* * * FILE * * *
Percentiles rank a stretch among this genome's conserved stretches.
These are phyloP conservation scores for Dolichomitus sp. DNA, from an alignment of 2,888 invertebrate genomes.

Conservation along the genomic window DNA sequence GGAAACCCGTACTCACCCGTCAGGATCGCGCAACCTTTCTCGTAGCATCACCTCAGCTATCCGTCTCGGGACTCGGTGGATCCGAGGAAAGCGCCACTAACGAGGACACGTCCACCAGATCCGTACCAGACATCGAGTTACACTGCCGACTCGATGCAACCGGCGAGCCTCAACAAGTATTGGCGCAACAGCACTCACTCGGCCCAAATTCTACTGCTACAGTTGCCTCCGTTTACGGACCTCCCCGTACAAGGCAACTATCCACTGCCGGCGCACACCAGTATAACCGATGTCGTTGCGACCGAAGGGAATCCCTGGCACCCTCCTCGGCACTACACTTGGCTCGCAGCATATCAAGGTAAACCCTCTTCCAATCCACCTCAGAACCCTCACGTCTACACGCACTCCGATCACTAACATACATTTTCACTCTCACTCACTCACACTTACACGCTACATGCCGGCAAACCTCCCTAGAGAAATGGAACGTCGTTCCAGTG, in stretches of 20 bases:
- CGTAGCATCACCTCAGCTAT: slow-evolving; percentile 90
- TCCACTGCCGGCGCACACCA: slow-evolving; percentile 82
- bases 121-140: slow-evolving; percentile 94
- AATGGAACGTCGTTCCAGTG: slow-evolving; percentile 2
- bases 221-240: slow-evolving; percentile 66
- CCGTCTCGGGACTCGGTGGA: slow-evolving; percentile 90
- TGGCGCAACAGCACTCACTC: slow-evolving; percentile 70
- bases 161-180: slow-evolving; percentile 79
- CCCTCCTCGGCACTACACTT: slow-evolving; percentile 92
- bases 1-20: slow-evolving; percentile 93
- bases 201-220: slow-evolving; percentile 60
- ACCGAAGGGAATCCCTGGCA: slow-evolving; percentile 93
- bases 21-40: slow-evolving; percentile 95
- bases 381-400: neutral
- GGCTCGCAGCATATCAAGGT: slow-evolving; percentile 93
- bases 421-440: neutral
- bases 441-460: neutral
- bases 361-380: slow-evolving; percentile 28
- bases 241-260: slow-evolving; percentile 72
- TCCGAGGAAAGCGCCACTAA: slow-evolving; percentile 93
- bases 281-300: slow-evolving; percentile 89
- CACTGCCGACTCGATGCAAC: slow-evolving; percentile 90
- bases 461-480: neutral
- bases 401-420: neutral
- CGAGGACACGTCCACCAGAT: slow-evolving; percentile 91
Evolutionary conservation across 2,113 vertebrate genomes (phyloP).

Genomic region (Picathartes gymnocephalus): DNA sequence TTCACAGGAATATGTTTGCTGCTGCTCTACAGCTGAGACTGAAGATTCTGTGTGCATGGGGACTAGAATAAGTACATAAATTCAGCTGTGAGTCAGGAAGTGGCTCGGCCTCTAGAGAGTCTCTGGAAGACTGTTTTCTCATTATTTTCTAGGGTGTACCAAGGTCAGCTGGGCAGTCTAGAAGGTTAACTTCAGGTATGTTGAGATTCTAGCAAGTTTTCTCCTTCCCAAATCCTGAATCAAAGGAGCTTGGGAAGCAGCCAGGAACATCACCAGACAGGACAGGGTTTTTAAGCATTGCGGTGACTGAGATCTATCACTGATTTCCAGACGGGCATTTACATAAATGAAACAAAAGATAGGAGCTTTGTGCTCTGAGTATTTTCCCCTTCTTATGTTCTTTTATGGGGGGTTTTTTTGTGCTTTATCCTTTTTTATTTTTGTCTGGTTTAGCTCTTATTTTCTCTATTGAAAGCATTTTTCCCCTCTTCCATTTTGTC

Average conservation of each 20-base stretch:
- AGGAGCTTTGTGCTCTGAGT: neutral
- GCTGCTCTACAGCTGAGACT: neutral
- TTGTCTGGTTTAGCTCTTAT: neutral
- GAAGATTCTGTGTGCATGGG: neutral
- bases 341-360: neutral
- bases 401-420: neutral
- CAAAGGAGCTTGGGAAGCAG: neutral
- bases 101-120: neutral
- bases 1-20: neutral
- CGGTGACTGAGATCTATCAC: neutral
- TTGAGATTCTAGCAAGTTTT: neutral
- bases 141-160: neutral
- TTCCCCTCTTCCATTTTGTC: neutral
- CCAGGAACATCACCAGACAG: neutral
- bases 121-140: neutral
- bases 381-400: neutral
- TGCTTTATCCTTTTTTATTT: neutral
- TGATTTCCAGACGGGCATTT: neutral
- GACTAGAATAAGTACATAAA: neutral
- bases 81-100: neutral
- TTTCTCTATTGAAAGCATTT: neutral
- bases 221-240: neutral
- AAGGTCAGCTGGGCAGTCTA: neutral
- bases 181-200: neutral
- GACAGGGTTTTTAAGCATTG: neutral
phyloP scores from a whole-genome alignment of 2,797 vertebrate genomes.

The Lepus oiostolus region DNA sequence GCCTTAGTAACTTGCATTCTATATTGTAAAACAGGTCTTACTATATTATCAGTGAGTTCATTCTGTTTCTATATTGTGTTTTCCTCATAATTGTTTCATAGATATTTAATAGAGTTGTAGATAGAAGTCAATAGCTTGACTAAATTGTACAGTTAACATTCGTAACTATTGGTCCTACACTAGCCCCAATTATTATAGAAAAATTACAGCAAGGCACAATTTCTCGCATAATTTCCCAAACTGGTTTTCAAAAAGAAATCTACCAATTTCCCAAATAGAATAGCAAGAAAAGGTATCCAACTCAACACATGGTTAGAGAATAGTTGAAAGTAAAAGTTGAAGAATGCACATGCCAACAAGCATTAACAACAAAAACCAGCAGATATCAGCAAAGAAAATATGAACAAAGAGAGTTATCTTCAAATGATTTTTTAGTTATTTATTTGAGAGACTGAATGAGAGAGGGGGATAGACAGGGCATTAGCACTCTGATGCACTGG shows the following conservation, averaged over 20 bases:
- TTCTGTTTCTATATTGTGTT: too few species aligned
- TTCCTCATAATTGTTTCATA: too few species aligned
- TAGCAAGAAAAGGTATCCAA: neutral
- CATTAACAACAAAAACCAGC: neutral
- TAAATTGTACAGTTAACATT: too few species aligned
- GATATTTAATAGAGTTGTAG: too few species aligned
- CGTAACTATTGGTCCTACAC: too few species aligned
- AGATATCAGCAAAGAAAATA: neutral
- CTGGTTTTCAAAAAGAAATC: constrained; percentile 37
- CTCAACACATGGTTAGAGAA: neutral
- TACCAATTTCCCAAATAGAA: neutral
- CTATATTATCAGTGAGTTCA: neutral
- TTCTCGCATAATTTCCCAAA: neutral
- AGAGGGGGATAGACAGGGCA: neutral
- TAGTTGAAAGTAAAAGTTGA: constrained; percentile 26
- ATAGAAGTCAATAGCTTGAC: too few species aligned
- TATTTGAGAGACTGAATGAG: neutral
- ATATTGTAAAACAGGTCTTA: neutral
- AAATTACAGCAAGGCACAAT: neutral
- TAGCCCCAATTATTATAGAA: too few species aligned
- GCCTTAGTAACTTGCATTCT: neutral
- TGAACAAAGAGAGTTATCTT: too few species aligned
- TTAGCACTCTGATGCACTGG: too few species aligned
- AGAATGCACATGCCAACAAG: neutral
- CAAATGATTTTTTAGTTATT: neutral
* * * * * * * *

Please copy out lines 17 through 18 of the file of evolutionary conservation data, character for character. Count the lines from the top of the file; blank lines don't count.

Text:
- bases 381-400: neutral
- GGCTCGCAGCATATCAAGGT: slow-evolving; percentile 93